School district puts e-learning to test after break

Jennings County School Corp. instituted e-learning for the 2016-17 school year as an alternative to having students make up at least three snow days.

Teachers provide students with online lessons, which can be downloaded at school in advance, so that students can do the lessons with or without wireless connections when school is closed.

Previously, any missed days were made up in the classroom.

Each snow day at the high school is considered a “red” day. Red days are another new addition to the schedule this year, as students attend all eight of their classes in one day.

“If we hadn’t done them as red days, then each teacher would have to have three full-length assignments posted to Google Classroom, and that just wouldn’t work. This was the only logical way to do it,” said Charlinda Evans, a social studies teacher at the high school.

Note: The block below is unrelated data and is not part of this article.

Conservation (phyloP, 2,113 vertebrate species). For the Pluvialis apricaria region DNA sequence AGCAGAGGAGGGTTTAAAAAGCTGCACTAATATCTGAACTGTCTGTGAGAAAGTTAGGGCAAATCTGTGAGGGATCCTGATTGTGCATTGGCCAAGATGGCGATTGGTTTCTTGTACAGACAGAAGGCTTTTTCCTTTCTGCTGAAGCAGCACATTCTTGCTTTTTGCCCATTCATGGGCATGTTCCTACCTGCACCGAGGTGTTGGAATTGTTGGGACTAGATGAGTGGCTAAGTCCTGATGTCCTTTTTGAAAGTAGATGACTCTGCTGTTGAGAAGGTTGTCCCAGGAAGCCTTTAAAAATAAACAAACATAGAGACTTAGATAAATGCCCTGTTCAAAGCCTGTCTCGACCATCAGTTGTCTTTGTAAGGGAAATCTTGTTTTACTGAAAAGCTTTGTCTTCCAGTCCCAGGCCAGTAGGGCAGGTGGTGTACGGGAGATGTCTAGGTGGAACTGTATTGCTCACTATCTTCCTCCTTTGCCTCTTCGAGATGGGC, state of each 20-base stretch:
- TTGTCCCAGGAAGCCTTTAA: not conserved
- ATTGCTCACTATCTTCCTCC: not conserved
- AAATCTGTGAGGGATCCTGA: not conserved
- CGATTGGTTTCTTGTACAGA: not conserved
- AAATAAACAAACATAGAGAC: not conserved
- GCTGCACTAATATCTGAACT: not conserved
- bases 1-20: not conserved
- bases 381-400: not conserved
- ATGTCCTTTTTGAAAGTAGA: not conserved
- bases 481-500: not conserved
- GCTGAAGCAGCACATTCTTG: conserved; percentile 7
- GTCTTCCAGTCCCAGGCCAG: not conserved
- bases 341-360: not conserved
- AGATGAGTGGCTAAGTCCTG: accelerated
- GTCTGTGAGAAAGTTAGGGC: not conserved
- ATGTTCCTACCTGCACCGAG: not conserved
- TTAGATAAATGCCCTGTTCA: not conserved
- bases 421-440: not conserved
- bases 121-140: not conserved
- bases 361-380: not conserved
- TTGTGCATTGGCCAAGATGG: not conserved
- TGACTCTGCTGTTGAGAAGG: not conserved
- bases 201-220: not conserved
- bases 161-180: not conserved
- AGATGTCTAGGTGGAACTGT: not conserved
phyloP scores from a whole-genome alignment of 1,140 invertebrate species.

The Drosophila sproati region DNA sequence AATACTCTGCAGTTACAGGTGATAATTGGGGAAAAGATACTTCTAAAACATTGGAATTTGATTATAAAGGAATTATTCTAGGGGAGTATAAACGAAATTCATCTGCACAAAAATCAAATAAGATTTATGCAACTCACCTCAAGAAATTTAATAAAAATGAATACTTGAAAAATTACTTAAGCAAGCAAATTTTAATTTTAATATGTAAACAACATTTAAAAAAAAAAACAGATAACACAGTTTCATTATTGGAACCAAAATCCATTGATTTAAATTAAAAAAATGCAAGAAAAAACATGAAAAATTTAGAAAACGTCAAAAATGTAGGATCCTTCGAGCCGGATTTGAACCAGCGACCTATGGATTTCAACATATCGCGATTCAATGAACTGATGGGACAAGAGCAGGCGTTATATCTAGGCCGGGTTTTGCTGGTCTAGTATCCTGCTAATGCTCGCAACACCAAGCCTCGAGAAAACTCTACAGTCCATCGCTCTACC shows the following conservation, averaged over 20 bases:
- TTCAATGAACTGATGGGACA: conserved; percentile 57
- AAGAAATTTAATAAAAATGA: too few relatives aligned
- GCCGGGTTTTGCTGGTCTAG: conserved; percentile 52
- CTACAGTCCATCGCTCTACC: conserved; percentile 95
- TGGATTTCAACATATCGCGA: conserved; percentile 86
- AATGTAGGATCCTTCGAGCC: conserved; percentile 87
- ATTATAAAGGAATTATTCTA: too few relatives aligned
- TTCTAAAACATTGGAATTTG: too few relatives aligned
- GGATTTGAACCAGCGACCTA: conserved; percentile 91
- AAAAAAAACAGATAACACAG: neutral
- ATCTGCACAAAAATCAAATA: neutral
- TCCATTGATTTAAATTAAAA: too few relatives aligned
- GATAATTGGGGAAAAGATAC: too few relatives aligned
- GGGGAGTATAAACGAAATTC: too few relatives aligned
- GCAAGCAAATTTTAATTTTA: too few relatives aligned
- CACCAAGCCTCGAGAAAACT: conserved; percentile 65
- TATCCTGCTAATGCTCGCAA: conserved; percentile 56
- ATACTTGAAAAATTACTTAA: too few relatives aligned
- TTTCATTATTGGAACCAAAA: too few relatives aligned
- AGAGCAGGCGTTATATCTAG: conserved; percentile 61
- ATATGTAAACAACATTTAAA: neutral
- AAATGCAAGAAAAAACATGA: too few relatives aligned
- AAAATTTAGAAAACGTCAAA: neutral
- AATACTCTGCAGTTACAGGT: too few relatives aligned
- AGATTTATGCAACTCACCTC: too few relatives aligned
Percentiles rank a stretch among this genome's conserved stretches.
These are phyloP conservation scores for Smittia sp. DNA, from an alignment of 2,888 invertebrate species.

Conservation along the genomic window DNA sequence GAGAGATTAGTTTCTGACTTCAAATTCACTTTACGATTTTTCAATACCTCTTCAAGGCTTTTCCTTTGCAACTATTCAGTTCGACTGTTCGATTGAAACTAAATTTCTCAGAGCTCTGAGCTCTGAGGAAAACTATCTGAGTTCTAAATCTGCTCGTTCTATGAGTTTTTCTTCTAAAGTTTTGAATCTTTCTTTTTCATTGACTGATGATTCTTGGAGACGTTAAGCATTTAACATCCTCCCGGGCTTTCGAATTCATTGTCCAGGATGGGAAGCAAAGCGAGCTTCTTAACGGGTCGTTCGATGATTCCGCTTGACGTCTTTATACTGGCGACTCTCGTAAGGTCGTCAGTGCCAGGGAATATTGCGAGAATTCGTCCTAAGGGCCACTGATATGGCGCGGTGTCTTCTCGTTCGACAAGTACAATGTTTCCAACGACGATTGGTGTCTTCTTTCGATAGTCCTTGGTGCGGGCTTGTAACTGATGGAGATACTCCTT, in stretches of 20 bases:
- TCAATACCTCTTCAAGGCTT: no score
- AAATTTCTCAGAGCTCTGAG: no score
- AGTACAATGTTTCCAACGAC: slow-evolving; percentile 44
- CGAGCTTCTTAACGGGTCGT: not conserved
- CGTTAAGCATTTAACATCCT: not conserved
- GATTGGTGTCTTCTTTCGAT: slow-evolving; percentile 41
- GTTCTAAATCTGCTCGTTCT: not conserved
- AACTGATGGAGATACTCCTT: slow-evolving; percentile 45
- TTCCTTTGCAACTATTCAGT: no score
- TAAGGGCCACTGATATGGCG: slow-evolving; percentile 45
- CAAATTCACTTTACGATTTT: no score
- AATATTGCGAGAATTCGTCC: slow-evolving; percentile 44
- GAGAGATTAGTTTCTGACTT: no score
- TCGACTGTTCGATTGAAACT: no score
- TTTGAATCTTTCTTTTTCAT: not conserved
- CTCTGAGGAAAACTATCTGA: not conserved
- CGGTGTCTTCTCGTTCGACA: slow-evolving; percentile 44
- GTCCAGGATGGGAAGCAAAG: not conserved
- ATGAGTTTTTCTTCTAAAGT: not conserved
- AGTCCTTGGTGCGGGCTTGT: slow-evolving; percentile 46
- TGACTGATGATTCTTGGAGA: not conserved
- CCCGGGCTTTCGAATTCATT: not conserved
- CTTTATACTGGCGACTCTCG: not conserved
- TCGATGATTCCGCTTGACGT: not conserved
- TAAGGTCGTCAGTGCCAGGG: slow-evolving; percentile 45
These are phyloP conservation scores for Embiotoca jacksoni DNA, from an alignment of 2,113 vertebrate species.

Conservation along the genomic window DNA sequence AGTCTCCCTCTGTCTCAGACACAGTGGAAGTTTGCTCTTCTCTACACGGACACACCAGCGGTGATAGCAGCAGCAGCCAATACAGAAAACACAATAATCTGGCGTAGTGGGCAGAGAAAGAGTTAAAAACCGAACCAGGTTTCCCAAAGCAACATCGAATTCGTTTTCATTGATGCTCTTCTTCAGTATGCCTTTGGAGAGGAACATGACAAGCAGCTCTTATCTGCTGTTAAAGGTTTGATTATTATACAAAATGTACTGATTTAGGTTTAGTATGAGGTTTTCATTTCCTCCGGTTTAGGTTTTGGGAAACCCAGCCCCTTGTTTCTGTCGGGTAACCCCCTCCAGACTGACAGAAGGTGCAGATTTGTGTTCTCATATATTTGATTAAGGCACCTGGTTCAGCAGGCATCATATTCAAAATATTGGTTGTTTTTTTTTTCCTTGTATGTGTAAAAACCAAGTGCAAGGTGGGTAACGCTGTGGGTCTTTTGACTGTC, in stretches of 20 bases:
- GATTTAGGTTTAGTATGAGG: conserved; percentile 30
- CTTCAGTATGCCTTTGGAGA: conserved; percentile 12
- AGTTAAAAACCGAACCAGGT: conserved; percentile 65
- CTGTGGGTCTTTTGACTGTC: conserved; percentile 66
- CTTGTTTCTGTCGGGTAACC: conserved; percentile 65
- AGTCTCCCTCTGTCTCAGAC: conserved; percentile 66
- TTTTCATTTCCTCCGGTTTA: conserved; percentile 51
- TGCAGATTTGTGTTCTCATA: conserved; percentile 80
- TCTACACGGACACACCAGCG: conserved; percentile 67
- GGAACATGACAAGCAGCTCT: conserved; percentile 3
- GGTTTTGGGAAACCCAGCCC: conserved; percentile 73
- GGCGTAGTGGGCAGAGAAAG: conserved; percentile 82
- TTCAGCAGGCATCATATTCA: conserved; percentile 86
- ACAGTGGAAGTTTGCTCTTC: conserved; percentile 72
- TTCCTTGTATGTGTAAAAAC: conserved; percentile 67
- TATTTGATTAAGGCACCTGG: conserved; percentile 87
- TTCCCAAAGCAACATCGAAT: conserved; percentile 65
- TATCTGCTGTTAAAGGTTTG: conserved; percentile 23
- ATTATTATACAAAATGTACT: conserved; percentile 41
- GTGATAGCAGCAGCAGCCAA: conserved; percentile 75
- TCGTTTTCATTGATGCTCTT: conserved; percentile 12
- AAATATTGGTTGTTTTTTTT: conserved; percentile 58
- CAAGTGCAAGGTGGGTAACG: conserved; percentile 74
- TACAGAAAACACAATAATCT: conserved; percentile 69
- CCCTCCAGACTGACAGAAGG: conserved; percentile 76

The district finally got to test e-learning when two snow days occurred in the first week back to school after Christmas break.

Thankfully, all the school’s teachers spent the fall gearing up for possible e-learning days.

However, some students said they were upset about the process. Each e-learning day should take about six hours to complete because it is supposed to be equivalent to an actual school day. Some students said it took much longer than that in order for them to complete everything that was assigned to them — especially students taking more advanced classes with a heavier workload.

Now that the school district has completed its first e-learning days, all the schools and the various grade levels have the opportunity to review how e-learning worked and make any adjustments that could make the system better.